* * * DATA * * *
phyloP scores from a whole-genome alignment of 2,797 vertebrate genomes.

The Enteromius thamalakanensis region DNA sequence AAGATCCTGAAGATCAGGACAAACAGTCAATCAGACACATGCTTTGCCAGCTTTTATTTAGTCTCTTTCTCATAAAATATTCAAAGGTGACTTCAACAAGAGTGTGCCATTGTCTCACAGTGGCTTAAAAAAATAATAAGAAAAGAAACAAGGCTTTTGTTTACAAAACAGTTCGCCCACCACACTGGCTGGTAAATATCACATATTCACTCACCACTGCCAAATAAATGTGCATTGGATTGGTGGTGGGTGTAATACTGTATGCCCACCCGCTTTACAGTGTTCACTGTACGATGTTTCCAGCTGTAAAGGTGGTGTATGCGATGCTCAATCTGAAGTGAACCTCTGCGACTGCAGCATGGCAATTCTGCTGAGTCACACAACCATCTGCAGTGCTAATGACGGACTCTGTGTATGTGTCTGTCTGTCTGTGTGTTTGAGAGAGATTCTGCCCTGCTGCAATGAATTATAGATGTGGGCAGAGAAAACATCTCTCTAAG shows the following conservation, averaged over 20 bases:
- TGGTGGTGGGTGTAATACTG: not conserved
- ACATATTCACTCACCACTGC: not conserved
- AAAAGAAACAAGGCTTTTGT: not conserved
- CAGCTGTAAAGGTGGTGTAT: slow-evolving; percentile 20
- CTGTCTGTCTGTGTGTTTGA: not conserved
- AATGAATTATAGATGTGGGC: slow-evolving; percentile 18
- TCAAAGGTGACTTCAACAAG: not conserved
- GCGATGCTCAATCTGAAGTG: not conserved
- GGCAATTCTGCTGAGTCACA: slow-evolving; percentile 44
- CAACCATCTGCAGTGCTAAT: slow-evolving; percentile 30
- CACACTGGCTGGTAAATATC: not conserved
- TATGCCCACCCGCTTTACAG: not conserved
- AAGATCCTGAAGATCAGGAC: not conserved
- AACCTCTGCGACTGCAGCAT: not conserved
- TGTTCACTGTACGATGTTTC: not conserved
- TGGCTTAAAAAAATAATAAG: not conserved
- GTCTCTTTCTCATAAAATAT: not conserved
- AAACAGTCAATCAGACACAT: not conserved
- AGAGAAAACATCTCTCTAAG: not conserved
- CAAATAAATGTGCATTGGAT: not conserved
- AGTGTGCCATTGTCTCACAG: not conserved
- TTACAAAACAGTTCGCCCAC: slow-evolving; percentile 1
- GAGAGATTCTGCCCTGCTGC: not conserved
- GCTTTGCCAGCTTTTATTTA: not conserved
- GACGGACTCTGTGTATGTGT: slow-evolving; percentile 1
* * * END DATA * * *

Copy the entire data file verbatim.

phyloP scores from a whole-genome alignment of 2,797 vertebrate genomes.

The Enteromius thamalakanensis region DNA sequence AAGATCCTGAAGATCAGGACAAACAGTCAATCAGACACATGCTTTGCCAGCTTTTATTTAGTCTCTTTCTCATAAAATATTCAAAGGTGACTTCAACAAGAGTGTGCCATTGTCTCACAGTGGCTTAAAAAAATAATAAGAAAAGAAACAAGGCTTTTGTTTACAAAACAGTTCGCCCACCACACTGGCTGGTAAATATCACATATTCACTCACCACTGCCAAATAAATGTGCATTGGATTGGTGGTGGGTGTAATACTGTATGCCCACCCGCTTTACAGTGTTCACTGTACGATGTTTCCAGCTGTAAAGGTGGTGTATGCGATGCTCAATCTGAAGTGAACCTCTGCGACTGCAGCATGGCAATTCTGCTGAGTCACACAACCATCTGCAGTGCTAATGACGGACTCTGTGTATGTGTCTGTCTGTCTGTGTGTTTGAGAGAGATTCTGCCCTGCTGCAATGAATTATAGATGTGGGCAGAGAAAACATCTCTCTAAG shows the following conservation, averaged over 20 bases:
- TGGTGGTGGGTGTAATACTG: not conserved
- ACATATTCACTCACCACTGC: not conserved
- AAAAGAAACAAGGCTTTTGT: not conserved
- CAGCTGTAAAGGTGGTGTAT: slow-evolving; percentile 20
- CTGTCTGTCTGTGTGTTTGA: not conserved
- AATGAATTATAGATGTGGGC: slow-evolving; percentile 18
- TCAAAGGTGACTTCAACAAG: not conserved
- GCGATGCTCAATCTGAAGTG: not conserved
- GGCAATTCTGCTGAGTCACA: slow-evolving; percentile 44
- CAACCATCTGCAGTGCTAAT: slow-evolving; percentile 30
- CACACTGGCTGGTAAATATC: not conserved
- TATGCCCACCCGCTTTACAG: not conserved
- AAGATCCTGAAGATCAGGAC: not conserved
- AACCTCTGCGACTGCAGCAT: not conserved
- TGTTCACTGTACGATGTTTC: not conserved
- TGGCTTAAAAAAATAATAAG: not conserved
- GTCTCTTTCTCATAAAATAT: not conserved
- AAACAGTCAATCAGACACAT: not conserved
- AGAGAAAACATCTCTCTAAG: not conserved
- CAAATAAATGTGCATTGGAT: not conserved
- AGTGTGCCATTGTCTCACAG: not conserved
- TTACAAAACAGTTCGCCCAC: slow-evolving; percentile 1
- GAGAGATTCTGCCCTGCTGC: not conserved
- GCTTTGCCAGCTTTTATTTA: not conserved
- GACGGACTCTGTGTATGTGT: slow-evolving; percentile 1